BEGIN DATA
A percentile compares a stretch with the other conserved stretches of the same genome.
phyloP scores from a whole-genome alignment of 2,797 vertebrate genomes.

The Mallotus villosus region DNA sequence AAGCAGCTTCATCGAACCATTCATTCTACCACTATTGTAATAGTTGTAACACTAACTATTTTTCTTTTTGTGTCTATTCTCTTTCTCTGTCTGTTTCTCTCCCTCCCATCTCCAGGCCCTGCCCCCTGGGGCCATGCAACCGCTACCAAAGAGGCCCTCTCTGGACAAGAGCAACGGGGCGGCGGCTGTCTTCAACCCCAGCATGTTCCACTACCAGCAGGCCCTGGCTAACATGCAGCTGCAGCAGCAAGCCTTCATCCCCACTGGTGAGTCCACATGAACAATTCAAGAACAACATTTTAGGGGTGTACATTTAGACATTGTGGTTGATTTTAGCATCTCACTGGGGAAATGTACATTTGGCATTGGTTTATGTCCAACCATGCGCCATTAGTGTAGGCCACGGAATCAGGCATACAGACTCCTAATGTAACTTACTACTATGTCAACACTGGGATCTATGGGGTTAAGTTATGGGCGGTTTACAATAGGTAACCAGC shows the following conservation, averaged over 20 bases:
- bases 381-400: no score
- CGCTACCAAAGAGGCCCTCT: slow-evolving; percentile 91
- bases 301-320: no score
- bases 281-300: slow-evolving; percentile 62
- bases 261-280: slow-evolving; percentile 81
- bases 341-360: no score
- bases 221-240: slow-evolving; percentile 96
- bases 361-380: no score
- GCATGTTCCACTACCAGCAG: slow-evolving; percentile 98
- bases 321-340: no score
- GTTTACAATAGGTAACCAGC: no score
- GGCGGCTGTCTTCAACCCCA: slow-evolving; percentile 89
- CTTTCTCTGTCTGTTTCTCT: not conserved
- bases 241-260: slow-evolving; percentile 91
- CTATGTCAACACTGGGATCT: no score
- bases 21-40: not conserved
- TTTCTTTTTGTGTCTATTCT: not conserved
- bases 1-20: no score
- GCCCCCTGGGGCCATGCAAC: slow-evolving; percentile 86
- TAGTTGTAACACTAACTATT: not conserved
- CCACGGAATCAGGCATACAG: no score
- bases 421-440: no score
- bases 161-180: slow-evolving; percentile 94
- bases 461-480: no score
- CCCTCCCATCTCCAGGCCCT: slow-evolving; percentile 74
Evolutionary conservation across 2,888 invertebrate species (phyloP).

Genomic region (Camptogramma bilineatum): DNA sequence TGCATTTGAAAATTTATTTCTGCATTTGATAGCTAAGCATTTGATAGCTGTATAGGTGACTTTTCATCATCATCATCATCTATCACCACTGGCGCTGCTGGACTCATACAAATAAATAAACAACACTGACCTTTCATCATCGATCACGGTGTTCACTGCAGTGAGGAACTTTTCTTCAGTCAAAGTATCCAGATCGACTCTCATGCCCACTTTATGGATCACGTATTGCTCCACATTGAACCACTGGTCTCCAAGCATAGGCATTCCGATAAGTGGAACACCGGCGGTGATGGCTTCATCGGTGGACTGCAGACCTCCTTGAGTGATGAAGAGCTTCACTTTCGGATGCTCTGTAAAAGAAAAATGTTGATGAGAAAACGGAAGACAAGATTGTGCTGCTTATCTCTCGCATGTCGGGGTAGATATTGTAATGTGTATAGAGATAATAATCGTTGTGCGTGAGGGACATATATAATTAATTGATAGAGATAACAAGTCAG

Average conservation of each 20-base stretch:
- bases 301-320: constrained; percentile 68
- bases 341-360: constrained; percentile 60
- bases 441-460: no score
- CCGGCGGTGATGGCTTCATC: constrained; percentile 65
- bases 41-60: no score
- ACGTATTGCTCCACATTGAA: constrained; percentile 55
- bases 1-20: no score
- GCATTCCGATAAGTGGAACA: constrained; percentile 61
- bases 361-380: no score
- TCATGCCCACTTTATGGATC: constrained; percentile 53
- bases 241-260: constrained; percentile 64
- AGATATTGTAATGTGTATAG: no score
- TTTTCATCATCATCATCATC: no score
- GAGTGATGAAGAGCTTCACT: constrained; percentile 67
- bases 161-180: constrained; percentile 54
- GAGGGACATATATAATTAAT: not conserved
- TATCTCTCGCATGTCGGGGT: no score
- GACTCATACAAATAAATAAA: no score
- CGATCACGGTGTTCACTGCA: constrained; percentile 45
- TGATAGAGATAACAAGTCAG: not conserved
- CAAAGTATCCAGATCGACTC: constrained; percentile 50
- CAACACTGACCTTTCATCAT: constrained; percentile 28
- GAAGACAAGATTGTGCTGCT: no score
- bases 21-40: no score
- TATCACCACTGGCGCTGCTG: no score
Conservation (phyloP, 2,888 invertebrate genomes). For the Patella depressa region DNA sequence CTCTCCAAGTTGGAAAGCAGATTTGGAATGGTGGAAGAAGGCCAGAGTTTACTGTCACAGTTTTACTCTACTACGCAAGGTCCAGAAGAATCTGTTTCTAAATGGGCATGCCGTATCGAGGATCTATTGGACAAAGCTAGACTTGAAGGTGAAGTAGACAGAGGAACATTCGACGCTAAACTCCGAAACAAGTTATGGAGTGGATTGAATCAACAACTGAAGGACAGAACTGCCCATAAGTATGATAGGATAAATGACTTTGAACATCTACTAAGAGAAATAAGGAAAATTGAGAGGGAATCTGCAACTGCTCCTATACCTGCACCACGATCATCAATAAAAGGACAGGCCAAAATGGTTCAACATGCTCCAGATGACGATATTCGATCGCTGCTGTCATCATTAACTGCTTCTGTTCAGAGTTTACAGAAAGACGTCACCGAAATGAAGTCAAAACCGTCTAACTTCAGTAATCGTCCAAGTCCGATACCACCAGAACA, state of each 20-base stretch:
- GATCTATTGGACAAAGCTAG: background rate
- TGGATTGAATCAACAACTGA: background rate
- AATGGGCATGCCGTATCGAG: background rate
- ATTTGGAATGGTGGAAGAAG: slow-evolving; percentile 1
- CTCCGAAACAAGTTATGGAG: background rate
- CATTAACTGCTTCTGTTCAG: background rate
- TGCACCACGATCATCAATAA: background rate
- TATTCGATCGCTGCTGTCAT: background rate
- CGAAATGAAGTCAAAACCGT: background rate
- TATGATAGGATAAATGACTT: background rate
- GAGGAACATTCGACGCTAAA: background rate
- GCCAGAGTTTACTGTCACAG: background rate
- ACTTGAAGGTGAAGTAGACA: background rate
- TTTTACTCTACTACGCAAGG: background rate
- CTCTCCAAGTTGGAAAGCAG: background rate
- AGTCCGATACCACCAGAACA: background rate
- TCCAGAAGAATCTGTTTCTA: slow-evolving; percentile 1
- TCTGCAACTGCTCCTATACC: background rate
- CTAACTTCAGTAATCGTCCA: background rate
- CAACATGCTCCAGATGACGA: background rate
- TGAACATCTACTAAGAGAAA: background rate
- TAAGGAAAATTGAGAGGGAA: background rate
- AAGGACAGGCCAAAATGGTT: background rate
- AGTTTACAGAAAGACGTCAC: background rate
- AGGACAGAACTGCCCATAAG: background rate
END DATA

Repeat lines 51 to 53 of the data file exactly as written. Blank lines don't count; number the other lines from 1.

- TGATAGAGATAACAAGTCAG: not conserved
- CAAAGTATCCAGATCGACTC: constrained; percentile 50
- CAACACTGACCTTTCATCAT: constrained; percentile 28